“Jerusalem, Jerusalem, the city that kills the prophets and stones those who are sent to it! How often would I have gathered your children together as a hen gathers her brood under he wings, and you would not!”
Every city is known for something. Kansas City is known for great bar-b-q. New Orleans is known for great music. New York City is known for its diversity. And San Diego is known for great weather. Jerusalem is known as the city that kills the prophets and stones those who are sent to it. Not exactly the slogan you want on your web site if you’re the president of the chamber of commerce.
With that kind of reputation, what prophet would ever want to go there? Woe to the one whom God calls to be His prophet and to whom He says, “By the way, I am sending you to Jerusalem.”
Strange isn’t it that a city like Jerusalem would respond to the Word of the Lord like that? You might expect that kind of hostility to a prophet of the Lord in a city like Babylon or Baghdad, or Tehran or Cairo or Beijing. But Jerusalem?
The word “Jerusalem” literally means “place of peace” or “place where people live in peace.” How ironic. It’s called ‘THE HOLY CITY.’ How strange.
Jerusalem is first mentioned in the bible in the book of Joshua. As Joshua leads Israel across the Jordan River into the Promised Land, the city of Jerusalem is occupied by the Jebusites. The Israelites conquered the city and drove out some of the Jebusites but not all of them like there were supposed to.
Eventually, David established Jerusalem as the capital of Israel and Solomon built the Temple there. And Jerusalem became synonymous with the place where the God of Israel was located over the Ark of the Covenant in the Holy of Holies and where the people of Israel met with their God who did amazing things for them.
Faithful Israelites would come to Jerusalem for the annual festivals such as Pentecost and Passover and the gospels report that Joseph and Mary brought their son Jesus with them, at least until He was 12.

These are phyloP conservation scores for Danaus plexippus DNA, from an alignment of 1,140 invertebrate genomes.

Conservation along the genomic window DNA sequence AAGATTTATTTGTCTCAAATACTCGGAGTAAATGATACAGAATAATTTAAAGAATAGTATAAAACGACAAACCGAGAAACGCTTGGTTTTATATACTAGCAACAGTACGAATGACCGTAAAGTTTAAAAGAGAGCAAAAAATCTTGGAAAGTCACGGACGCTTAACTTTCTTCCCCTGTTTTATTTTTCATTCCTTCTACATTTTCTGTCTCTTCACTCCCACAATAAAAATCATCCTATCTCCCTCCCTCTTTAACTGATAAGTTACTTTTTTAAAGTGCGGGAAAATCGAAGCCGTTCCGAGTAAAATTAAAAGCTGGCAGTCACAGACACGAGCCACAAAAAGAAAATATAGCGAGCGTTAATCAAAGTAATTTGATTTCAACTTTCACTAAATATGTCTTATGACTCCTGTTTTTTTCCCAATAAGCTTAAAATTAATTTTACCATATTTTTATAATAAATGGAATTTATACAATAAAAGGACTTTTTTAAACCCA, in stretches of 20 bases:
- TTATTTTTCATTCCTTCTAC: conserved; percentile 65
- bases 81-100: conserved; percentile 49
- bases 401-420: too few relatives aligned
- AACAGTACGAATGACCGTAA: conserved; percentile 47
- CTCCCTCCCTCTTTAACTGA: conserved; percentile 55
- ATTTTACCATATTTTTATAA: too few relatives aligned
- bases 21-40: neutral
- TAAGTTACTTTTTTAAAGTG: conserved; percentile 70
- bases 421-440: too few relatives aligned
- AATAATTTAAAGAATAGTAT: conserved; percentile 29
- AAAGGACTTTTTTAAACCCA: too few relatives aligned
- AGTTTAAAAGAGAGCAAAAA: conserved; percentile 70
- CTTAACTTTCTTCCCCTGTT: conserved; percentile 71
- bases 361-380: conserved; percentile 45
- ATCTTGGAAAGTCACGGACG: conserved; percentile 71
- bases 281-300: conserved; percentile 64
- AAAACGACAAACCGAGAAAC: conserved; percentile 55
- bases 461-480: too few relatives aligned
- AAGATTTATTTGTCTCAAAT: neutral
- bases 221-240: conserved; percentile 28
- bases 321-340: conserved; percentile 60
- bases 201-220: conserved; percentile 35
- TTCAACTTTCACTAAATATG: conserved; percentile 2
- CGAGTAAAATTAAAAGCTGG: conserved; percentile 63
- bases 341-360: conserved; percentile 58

Jerusalem is where the priests, who conducted the worship at the Temple lived. It’s where the ruling council of the Jews called the Sanhedrin, headed by the chief priest, with all their political power was located.
Throughout its history, Jerusalem enjoyed some great times. Under kings like David and Solomon and Hezekiah, prophets were welcomed and everyone listened to the Word of the Lord and confessed their sins and repented and tried to amend their sinful ways where they had departed from the way of the Lord. And it was during those times that all Israel prospered and Jerusalem was held in high esteem by all the other nations of the world.
But there were other times, plenty of them, when prophets who dared preach the Word of the Lord that exposed the sin of the people and the leadership of Israel and were not welcome. Our Old Testament reading from Jeremiah was just such a time. “And when Jeremiah had finished speaking all that the Lord had commanded him to speak to all the people, then the priests and the prophets and all the people laid hold of him, saying, ‘You shall die. Why have you prophesied in the name of the saying, ‘This house shall be like Shiloh, and this city shall be desolate, ‘without inhabitant?” And all the people gathered around Jeremiah in the house of the Lord.” (Jer.26:8-9)
Prophets like Isaiah and Jeremiah and many others preached that the impending destruction of Jerusalem was directly related to the unfaithfulness of the people. They had elevated their religion and worship of God over the God that they worshipped. The Temple was a lucrative enterprise with the sale of animals for the sacrifices and several taxes. Rabbis were well respected and had lots of authority and enjoyed a comfortable lifestyle. The Sanhedrin protected their power and acted in whatever way was the most politically expedient, not really concerned if it was the way of the Lord or not.
The status quo was to be protected at all costs. Prophets who threatened to ‘rock the boat’ were dismissed. And if they refused to be silent or change their tune, but dared to speak the word that the Lord put into their mouth, the priests and the false prophets would rally the people saying, ‘this man deserves the sentence of death, because he has prophesied against this city, as you have heard with your own ears.”
And so, if His people refused to listen to His prophets who spoke His Word faithfully and repent and turn from their sinful ways, God would move them to repentance in a far more drastic and painful ways.
But the one thing that God would not do was to turn His back and pretend that everything was just fine. There is no love in that and God is love and as stubborn and rebellious as His people were, He would never stop loving them, because to do so, He would have to be unfaithful to Himself, and that He cannot do.